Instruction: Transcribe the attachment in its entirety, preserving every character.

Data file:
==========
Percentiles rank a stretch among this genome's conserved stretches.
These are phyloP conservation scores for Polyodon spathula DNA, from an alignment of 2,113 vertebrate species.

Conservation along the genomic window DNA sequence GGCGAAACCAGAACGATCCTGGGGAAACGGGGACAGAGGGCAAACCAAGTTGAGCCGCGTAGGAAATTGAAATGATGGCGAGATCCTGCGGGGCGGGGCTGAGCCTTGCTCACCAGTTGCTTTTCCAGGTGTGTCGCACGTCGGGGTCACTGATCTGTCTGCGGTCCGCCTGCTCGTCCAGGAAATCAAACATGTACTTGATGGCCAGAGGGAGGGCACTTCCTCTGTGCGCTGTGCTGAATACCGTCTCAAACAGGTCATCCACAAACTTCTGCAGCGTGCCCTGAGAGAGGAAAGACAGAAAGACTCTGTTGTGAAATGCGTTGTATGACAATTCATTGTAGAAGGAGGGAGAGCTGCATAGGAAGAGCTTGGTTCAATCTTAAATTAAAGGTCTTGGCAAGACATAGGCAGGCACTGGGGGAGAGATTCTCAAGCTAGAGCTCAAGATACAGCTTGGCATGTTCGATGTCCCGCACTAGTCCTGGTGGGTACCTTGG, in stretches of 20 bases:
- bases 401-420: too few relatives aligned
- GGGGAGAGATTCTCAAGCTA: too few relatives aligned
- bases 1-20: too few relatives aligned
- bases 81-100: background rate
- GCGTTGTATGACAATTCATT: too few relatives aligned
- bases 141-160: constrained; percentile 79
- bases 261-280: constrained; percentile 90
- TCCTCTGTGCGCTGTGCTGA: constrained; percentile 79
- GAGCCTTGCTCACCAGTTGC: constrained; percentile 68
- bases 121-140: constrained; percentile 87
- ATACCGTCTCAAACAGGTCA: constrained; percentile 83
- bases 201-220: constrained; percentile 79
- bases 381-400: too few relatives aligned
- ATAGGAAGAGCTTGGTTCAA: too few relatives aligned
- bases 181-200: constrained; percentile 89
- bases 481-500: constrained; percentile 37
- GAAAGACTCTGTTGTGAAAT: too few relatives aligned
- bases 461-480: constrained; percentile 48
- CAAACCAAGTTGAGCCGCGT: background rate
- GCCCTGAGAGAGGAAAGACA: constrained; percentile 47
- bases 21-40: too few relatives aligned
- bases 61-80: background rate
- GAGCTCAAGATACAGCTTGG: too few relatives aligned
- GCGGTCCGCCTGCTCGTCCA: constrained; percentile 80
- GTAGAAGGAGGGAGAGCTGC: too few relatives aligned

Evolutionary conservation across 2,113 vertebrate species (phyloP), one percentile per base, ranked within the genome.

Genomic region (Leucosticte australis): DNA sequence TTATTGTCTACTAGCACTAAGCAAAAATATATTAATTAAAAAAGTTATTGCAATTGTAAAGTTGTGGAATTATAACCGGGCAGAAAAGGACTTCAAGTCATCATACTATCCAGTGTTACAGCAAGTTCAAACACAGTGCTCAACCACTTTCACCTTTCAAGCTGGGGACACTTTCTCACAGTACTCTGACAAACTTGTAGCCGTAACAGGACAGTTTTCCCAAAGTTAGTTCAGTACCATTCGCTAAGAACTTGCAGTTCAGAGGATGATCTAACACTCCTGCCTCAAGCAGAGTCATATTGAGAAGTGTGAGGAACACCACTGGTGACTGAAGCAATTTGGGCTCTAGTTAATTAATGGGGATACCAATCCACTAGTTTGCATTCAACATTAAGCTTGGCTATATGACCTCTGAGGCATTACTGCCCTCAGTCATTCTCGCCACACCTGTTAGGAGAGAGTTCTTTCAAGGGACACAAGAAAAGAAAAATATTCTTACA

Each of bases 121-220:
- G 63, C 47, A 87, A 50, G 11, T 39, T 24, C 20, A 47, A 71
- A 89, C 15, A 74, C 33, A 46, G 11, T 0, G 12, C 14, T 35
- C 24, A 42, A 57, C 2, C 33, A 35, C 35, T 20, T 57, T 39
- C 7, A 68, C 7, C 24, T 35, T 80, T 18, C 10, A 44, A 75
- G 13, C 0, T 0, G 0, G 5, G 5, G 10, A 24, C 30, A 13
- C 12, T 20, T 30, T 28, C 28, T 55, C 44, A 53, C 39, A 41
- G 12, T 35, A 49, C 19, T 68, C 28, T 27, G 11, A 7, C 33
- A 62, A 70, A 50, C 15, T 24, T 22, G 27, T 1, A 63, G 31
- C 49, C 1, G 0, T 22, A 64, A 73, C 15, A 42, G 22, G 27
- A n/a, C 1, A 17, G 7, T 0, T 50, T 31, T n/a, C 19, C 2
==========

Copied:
Percentiles rank a stretch among this genome's conserved stretches.
These are phyloP conservation scores for Polyodon spathula DNA, from an alignment of 2,113 vertebrate species.

Conservation along the genomic window DNA sequence GGCGAAACCAGAACGATCCTGGGGAAACGGGGACAGAGGGCAAACCAAGTTGAGCCGCGTAGGAAATTGAAATGATGGCGAGATCCTGCGGGGCGGGGCTGAGCCTTGCTCACCAGTTGCTTTTCCAGGTGTGTCGCACGTCGGGGTCACTGATCTGTCTGCGGTCCGCCTGCTCGTCCAGGAAATCAAACATGTACTTGATGGCCAGAGGGAGGGCACTTCCTCTGTGCGCTGTGCTGAATACCGTCTCAAACAGGTCATCCACAAACTTCTGCAGCGTGCCCTGAGAGAGGAAAGACAGAAAGACTCTGTTGTGAAATGCGTTGTATGACAATTCATTGTAGAAGGAGGGAGAGCTGCATAGGAAGAGCTTGGTTCAATCTTAAATTAAAGGTCTTGGCAAGACATAGGCAGGCACTGGGGGAGAGATTCTCAAGCTAGAGCTCAAGATACAGCTTGGCATGTTCGATGTCCCGCACTAGTCCTGGTGGGTACCTTGG, in stretches of 20 bases:
- bases 401-420: too few relatives aligned
- GGGGAGAGATTCTCAAGCTA: too few relatives aligned
- bases 1-20: too few relatives aligned
- bases 81-100: background rate
- GCGTTGTATGACAATTCATT: too few relatives aligned
- bases 141-160: constrained; percentile 79
- bases 261-280: constrained; percentile 90
- TCCTCTGTGCGCTGTGCTGA: constrained; percentile 79
- GAGCCTTGCTCACCAGTTGC: constrained; percentile 68
- bases 121-140: constrained; percentile 87
- ATACCGTCTCAAACAGGTCA: constrained; percentile 83
- bases 201-220: constrained; percentile 79
- bases 381-400: too few relatives aligned
- ATAGGAAGAGCTTGGTTCAA: too few relatives aligned
- bases 181-200: constrained; percentile 89
- bases 481-500: constrained; percentile 37
- GAAAGACTCTGTTGTGAAAT: too few relatives aligned
- bases 461-480: constrained; percentile 48
- CAAACCAAGTTGAGCCGCGT: background rate
- GCCCTGAGAGAGGAAAGACA: constrained; percentile 47
- bases 21-40: too few relatives aligned
- bases 61-80: background rate
- GAGCTCAAGATACAGCTTGG: too few relatives aligned
- GCGGTCCGCCTGCTCGTCCA: constrained; percentile 80
- GTAGAAGGAGGGAGAGCTGC: too few relatives aligned

Evolutionary conservation across 2,113 vertebrate species (phyloP), one percentile per base, ranked within the genome.

Genomic region (Leucosticte australis): DNA sequence TTATTGTCTACTAGCACTAAGCAAAAATATATTAATTAAAAAAGTTATTGCAATTGTAAAGTTGTGGAATTATAACCGGGCAGAAAAGGACTTCAAGTCATCATACTATCCAGTGTTACAGCAAGTTCAAACACAGTGCTCAACCACTTTCACCTTTCAAGCTGGGGACACTTTCTCACAGTACTCTGACAAACTTGTAGCCGTAACAGGACAGTTTTCCCAAAGTTAGTTCAGTACCATTCGCTAAGAACTTGCAGTTCAGAGGATGATCTAACACTCCTGCCTCAAGCAGAGTCATATTGAGAAGTGTGAGGAACACCACTGGTGACTGAAGCAATTTGGGCTCTAGTTAATTAATGGGGATACCAATCCACTAGTTTGCATTCAACATTAAGCTTGGCTATATGACCTCTGAGGCATTACTGCCCTCAGTCATTCTCGCCACACCTGTTAGGAGAGAGTTCTTTCAAGGGACACAAGAAAAGAAAAATATTCTTACA

Each of bases 121-220:
- G 63, C 47, A 87, A 50, G 11, T 39, T 24, C 20, A 47, A 71
- A 89, C 15, A 74, C 33, A 46, G 11, T 0, G 12, C 14, T 35
- C 24, A 42, A 57, C 2, C 33, A 35, C 35, T 20, T 57, T 39
- C 7, A 68, C 7, C 24, T 35, T 80, T 18, C 10, A 44, A 75
- G 13, C 0, T 0, G 0, G 5, G 5, G 10, A 24, C 30, A 13
- C 12, T 20, T 30, T 28, C 28, T 55, C 44, A 53, C 39, A 41
- G 12, T 35, A 49, C 19, T 68, C 28, T 27, G 11, A 7, C 33
- A 62, A 70, A 50, C 15, T 24, T 22, G 27, T 1, A 63, G 31
- C 49, C 1, G 0, T 22, A 64, A 73, C 15, A 42, G 22, G 27
- A n/a, C 1, A 17, G 7, T 0, T 50, T 31, T n/a, C 19, C 2